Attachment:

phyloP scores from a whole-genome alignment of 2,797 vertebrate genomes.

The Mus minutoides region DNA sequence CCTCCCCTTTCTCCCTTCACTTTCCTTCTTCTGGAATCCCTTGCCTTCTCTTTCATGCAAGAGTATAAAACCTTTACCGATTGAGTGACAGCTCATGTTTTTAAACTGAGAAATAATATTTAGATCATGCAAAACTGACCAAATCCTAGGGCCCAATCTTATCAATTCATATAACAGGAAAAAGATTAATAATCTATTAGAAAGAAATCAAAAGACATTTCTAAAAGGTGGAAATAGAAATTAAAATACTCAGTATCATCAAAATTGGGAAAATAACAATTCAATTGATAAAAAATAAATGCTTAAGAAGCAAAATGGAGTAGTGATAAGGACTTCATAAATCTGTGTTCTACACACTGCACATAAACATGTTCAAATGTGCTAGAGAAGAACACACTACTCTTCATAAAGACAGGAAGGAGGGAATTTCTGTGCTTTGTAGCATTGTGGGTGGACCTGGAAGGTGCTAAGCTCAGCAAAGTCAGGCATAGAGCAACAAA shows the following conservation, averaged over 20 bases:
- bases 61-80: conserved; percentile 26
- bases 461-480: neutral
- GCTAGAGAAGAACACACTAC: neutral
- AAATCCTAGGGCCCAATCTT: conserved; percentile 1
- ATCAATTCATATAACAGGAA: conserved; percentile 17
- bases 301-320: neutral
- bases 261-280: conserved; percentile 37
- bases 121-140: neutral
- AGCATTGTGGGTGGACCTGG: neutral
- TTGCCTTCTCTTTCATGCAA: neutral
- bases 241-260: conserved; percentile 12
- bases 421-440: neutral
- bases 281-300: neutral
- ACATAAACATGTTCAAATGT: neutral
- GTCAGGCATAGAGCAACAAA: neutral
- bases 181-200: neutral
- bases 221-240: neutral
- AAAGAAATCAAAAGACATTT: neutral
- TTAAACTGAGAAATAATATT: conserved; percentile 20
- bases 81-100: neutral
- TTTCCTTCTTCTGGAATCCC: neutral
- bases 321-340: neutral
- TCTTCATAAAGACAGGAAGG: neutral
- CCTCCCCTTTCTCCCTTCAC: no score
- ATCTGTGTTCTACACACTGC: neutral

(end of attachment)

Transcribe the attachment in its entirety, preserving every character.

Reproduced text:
phyloP scores from a whole-genome alignment of 2,797 vertebrate genomes.

The Mus minutoides region DNA sequence CCTCCCCTTTCTCCCTTCACTTTCCTTCTTCTGGAATCCCTTGCCTTCTCTTTCATGCAAGAGTATAAAACCTTTACCGATTGAGTGACAGCTCATGTTTTTAAACTGAGAAATAATATTTAGATCATGCAAAACTGACCAAATCCTAGGGCCCAATCTTATCAATTCATATAACAGGAAAAAGATTAATAATCTATTAGAAAGAAATCAAAAGACATTTCTAAAAGGTGGAAATAGAAATTAAAATACTCAGTATCATCAAAATTGGGAAAATAACAATTCAATTGATAAAAAATAAATGCTTAAGAAGCAAAATGGAGTAGTGATAAGGACTTCATAAATCTGTGTTCTACACACTGCACATAAACATGTTCAAATGTGCTAGAGAAGAACACACTACTCTTCATAAAGACAGGAAGGAGGGAATTTCTGTGCTTTGTAGCATTGTGGGTGGACCTGGAAGGTGCTAAGCTCAGCAAAGTCAGGCATAGAGCAACAAA shows the following conservation, averaged over 20 bases:
- bases 61-80: conserved; percentile 26
- bases 461-480: neutral
- GCTAGAGAAGAACACACTAC: neutral
- AAATCCTAGGGCCCAATCTT: conserved; percentile 1
- ATCAATTCATATAACAGGAA: conserved; percentile 17
- bases 301-320: neutral
- bases 261-280: conserved; percentile 37
- bases 121-140: neutral
- AGCATTGTGGGTGGACCTGG: neutral
- TTGCCTTCTCTTTCATGCAA: neutral
- bases 241-260: conserved; percentile 12
- bases 421-440: neutral
- bases 281-300: neutral
- ACATAAACATGTTCAAATGT: neutral
- GTCAGGCATAGAGCAACAAA: neutral
- bases 181-200: neutral
- bases 221-240: neutral
- AAAGAAATCAAAAGACATTT: neutral
- TTAAACTGAGAAATAATATT: conserved; percentile 20
- bases 81-100: neutral
- TTTCCTTCTTCTGGAATCCC: neutral
- bases 321-340: neutral
- TCTTCATAAAGACAGGAAGG: neutral
- CCTCCCCTTTCTCCCTTCAC: no score
- ATCTGTGTTCTACACACTGC: neutral